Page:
Tom Gellie: Yeah. Do you know, so thinking of Sam again, the guy who made Ski World Championships, I actually was his instructor for his level one. When he stopped racing and he decided to do some instructing, I was his instructor and it was a really low snow start to the season. And we were literally on a patch of like snow like a couple of cars big, doing snow plows and really perfecting stuff. Anyway, he says that that season, because he actually came back and he went to a first world championships a couple years before that season, did this year instructing partway through went, “Actually, you know what? I’ve got a chance I want to ski again in the World Championships, Beaver Creek.”
The year after he went again, the difference and he had a way better result, like way better, best result he’s ever had, felt really good. Difference was he was doing instructing. So he went back and did a whole lot of basics and then two, he started doing some structural integration with me. So I was, a role for a structural integration. So I was working on his body and he said, he just started to, the awareness thing, even in his athlete level, increased again. And he was lifting weights easier, all these things were easier. And he came in and because of that had the best result. And so it was again, doing something different to what he’d done before, like, doing the boring stuff.
Chris Kresser: Yeah, and the willingness to do it.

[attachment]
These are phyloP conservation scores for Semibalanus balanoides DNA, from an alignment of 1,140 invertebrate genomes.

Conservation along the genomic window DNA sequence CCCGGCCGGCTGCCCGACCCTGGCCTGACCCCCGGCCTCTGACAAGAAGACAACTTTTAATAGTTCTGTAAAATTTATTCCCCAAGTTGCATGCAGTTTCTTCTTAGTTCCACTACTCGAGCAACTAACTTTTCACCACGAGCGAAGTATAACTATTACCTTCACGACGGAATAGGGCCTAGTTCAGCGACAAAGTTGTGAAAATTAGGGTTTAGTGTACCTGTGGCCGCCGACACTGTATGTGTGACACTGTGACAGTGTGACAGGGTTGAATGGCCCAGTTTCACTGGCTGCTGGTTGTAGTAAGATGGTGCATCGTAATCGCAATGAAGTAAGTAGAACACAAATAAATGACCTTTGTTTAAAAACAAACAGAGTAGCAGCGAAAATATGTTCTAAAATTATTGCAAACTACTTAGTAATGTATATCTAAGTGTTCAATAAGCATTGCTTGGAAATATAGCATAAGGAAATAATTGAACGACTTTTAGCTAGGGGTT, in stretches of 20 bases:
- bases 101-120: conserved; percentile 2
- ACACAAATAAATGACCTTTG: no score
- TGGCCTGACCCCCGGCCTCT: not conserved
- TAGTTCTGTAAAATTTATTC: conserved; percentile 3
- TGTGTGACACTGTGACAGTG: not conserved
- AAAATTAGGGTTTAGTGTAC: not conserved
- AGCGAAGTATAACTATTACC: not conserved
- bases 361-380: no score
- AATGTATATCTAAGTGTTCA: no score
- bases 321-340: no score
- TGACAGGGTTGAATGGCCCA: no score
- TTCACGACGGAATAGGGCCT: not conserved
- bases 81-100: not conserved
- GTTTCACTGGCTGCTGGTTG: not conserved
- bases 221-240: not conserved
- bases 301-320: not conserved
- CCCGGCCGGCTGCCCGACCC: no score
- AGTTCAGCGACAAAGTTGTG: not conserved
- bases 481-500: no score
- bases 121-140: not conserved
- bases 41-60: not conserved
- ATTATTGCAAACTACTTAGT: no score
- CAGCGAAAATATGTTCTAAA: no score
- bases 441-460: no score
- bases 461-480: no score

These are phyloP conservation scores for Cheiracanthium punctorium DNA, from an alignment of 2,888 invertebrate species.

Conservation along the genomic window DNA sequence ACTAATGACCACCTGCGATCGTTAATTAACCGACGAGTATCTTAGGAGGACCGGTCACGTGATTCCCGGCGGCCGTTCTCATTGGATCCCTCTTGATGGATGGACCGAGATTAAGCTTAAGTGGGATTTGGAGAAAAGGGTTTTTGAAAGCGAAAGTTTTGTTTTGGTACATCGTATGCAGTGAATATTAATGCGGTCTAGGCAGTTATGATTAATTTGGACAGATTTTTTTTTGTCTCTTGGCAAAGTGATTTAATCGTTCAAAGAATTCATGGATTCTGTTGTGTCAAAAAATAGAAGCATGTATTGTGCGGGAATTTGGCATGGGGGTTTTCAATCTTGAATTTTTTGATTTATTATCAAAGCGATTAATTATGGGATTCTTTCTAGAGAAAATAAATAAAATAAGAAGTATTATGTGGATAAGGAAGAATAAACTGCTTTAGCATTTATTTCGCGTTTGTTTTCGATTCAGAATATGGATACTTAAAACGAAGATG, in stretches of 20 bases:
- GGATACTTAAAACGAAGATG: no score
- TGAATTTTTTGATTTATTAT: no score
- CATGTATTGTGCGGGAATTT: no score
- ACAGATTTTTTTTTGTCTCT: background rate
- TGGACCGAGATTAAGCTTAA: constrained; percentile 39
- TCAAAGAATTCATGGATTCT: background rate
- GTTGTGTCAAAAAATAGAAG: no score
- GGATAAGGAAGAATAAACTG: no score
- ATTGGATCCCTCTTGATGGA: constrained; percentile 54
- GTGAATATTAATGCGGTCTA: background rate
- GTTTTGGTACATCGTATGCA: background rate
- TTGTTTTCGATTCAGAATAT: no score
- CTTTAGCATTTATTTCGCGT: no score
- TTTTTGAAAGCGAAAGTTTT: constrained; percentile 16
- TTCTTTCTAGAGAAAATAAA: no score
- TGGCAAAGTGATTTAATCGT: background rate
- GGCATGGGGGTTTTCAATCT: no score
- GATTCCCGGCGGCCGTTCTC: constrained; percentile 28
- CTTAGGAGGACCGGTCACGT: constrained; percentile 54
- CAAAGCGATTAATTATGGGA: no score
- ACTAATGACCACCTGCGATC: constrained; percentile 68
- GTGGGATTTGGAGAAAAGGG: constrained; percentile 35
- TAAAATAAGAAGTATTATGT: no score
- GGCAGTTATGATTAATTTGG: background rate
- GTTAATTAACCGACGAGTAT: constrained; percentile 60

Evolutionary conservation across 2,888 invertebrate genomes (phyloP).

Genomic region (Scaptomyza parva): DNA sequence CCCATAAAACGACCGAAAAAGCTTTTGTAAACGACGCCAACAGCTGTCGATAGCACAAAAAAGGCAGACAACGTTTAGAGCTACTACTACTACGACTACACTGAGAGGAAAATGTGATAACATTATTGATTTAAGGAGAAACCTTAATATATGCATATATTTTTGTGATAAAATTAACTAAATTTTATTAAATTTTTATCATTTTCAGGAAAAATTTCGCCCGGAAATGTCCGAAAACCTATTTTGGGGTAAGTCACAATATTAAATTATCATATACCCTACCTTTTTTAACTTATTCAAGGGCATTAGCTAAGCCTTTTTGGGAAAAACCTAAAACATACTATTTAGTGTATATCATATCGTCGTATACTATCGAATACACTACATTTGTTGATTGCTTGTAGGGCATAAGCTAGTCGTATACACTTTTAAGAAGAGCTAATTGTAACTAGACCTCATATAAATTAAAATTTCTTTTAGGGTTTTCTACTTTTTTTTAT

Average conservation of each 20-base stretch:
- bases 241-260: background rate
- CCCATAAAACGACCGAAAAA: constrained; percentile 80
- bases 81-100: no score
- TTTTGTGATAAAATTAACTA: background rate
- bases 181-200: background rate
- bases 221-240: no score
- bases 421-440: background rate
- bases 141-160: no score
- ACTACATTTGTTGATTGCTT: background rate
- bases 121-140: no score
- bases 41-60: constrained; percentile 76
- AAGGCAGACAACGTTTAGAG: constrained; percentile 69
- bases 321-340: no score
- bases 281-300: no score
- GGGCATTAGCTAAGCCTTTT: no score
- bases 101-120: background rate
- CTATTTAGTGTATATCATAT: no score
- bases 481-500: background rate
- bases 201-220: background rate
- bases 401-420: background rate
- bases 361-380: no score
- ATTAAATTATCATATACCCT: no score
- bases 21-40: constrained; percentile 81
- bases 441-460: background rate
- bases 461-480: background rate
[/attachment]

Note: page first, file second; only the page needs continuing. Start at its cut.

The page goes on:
Tom Gellie: Yeah.
Chris Kresser: So again, this is the quality that we’re talking about where you’ve got a world champion skier who’s snow plowing with you on this tiny strip of snow, when like, a lot of people at that level would be I’m not going out there to do that.
Tom Gellie: Exactly.
Chris Kresser: I’m not going to do that. So that’s really, I think there’s an element of humility there too, of just like being willing to look awkward and start over and do something that’s totally unfamiliar, even within your own sport or your own area of expertise or competence. I think it’s even more challenging to do it within something that you already have a certain level of expertise, right?
Tom Gellie: Yes, yes. Yeah, like your friends even that only ski the six inches of powder day, you maybe go do some drills. If their ego takes over, and they don’t do the drill well they’re like, “Ah, what’s the point in this?” Like, that’s a very easy cop out, instead of like, “Wow, I’m not actually as good at this than I thought I was. This is a foundational skill in my skiing.” Like what else? Are we going to go back and watch the TV or go and sit at the bar? Like, what are you going to do? Whereas I see those people could be like upping their off paced and the skiing they love to do, they get up early for.